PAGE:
Rio Olympics 2016: Cindy Ofili and Tiffany Porter miss out on 100m hurdles medals

British sisters Cindy Ofili and Tiffany Porter missed out on Olympic 100m hurdles medals as the United States took a clean sweep at Rio 2016.

Favourite Brianna Rollins won in 12.48 seconds ahead of team-mates Nia Ali (12.59) and Kristi Castlin (12.61).

Ofili, 22, was in third place after the final hurdle, but was pipped by Castlin in the race for the line.

She finished fourth in a season's best 12.63, while Porter, 28, was seventh in a time of 12.76.

The sisters were both born and raised in the United States, but eligible to represent Great Britain through their London-born mother.

Porter, who had already competed for the US, switched to represent Britain in late 2010, with Ofili declaring her allegiance in 2015 after deciding to follow her sister.

Porter won bronze at the 2013 World Championships, then took Commonwealth silver a year later, but has struggled to replicate her best form this year.

Ofili has a faster time this year - 12.66 - so it was no surprise to see her push the American trio the closest.

She looked set to clinch the first major medal of her career until Castlin dipped ahead of her to take bronze by two-hundreths of a second.

'I'm proud of myself and my sister'

Cindy Ofili: "I came out here to try and get a medal for GB. It was a great race. I can only be happy with this performance. I have had an off-and-on year so I am just happy to almost get a medal."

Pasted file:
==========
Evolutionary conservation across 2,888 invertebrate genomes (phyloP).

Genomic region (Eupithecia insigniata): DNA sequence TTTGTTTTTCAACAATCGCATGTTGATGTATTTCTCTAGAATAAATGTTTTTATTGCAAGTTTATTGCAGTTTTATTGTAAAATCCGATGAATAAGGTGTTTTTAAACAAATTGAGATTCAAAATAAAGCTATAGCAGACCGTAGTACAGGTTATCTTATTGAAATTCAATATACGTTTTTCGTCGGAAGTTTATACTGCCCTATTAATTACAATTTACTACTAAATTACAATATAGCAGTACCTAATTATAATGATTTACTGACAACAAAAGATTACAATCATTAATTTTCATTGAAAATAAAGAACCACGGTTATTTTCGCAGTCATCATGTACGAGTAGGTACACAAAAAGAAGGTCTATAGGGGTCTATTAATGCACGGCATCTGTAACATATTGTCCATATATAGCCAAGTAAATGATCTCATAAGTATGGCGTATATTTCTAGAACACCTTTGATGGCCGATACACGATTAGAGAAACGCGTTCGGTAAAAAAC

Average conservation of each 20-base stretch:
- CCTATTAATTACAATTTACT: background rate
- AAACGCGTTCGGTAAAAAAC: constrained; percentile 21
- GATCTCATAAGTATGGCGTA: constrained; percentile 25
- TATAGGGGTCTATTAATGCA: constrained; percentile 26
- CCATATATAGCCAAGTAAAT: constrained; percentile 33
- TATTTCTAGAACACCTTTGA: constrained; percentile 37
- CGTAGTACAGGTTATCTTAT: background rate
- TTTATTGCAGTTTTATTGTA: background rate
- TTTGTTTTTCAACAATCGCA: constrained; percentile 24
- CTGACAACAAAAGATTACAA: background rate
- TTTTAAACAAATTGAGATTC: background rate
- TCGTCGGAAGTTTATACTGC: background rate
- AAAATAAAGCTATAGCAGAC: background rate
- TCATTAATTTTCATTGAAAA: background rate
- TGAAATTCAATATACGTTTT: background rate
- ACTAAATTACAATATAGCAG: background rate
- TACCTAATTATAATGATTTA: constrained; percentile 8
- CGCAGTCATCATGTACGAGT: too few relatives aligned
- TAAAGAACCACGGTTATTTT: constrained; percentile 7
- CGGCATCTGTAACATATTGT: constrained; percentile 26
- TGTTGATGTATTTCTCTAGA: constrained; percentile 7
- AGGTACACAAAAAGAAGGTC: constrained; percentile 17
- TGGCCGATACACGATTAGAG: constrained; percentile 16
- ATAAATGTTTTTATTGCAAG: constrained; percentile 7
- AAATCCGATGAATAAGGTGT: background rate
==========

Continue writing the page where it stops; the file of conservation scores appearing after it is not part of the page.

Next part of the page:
Tiffany Porter: "I did my best. It has been a very difficult year for me but to be honest I am very proud of myself and tremendously proud of my sister. I want to succeed but I want to see my sister succeed as well."

Kristi Castlin, Brianna Rollins and Nia Ali celebrate a USA one-two-three
Kristi Castlin, Brianna Rollins and Nia Ali celebrate a USA one-two-three

American dream comes true

Australian defending champion Sally Pearson missed the Games after tearing her hamstring earlier this summer, paving the way for a new Olympic champion to be crowned in Rio.

An American was seen as the early favourite to succeed Pearson - but world record holder Kendra Harrison did not even qualify.

Harrison, 23, only finished sixth in the US trials, leaving 24-year-old Rollins as the fastest woman at the Games.

She controlled the race throughout as the US showed their strength in depth in the event by taking all three medals.

Kendra Harrison
Harrison paid tribute to the three Rio 2016 medallists on Twitter

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